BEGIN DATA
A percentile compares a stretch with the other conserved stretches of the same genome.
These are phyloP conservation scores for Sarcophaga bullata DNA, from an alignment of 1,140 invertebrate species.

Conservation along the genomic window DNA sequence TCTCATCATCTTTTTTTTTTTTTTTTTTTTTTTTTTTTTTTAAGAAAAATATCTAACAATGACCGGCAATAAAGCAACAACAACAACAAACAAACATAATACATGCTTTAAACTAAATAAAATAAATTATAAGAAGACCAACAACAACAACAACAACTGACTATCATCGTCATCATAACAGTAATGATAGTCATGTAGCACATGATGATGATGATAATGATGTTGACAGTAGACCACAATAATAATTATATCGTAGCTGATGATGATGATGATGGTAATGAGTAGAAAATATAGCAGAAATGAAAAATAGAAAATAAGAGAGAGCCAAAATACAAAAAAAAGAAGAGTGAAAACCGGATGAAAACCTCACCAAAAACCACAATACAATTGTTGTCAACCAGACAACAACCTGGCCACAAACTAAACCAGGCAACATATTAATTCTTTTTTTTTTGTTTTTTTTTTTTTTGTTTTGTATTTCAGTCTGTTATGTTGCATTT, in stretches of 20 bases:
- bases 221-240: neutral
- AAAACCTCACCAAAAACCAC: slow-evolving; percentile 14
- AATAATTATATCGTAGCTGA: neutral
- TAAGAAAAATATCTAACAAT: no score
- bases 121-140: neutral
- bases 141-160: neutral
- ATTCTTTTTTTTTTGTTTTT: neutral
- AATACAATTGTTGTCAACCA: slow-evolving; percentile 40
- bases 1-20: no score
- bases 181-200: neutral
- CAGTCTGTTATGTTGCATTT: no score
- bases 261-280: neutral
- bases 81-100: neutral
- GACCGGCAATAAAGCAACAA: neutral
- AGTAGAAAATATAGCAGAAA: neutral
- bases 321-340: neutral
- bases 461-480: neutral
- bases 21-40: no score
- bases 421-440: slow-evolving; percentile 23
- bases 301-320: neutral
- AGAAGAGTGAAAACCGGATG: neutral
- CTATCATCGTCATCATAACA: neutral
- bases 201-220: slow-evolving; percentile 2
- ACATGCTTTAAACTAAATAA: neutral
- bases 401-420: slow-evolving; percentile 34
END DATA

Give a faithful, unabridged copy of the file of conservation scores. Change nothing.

A percentile compares a stretch with the other conserved stretches of the same genome.
These are phyloP conservation scores for Sarcophaga bullata DNA, from an alignment of 1,140 invertebrate species.

Conservation along the genomic window DNA sequence TCTCATCATCTTTTTTTTTTTTTTTTTTTTTTTTTTTTTTTAAGAAAAATATCTAACAATGACCGGCAATAAAGCAACAACAACAACAAACAAACATAATACATGCTTTAAACTAAATAAAATAAATTATAAGAAGACCAACAACAACAACAACAACTGACTATCATCGTCATCATAACAGTAATGATAGTCATGTAGCACATGATGATGATGATAATGATGTTGACAGTAGACCACAATAATAATTATATCGTAGCTGATGATGATGATGATGGTAATGAGTAGAAAATATAGCAGAAATGAAAAATAGAAAATAAGAGAGAGCCAAAATACAAAAAAAAGAAGAGTGAAAACCGGATGAAAACCTCACCAAAAACCACAATACAATTGTTGTCAACCAGACAACAACCTGGCCACAAACTAAACCAGGCAACATATTAATTCTTTTTTTTTTGTTTTTTTTTTTTTTGTTTTGTATTTCAGTCTGTTATGTTGCATTT, in stretches of 20 bases:
- bases 221-240: neutral
- AAAACCTCACCAAAAACCAC: slow-evolving; percentile 14
- AATAATTATATCGTAGCTGA: neutral
- TAAGAAAAATATCTAACAAT: no score
- bases 121-140: neutral
- bases 141-160: neutral
- ATTCTTTTTTTTTTGTTTTT: neutral
- AATACAATTGTTGTCAACCA: slow-evolving; percentile 40
- bases 1-20: no score
- bases 181-200: neutral
- CAGTCTGTTATGTTGCATTT: no score
- bases 261-280: neutral
- bases 81-100: neutral
- GACCGGCAATAAAGCAACAA: neutral
- AGTAGAAAATATAGCAGAAA: neutral
- bases 321-340: neutral
- bases 461-480: neutral
- bases 21-40: no score
- bases 421-440: slow-evolving; percentile 23
- bases 301-320: neutral
- AGAAGAGTGAAAACCGGATG: neutral
- CTATCATCGTCATCATAACA: neutral
- bases 201-220: slow-evolving; percentile 2
- ACATGCTTTAAACTAAATAA: neutral
- bases 401-420: slow-evolving; percentile 34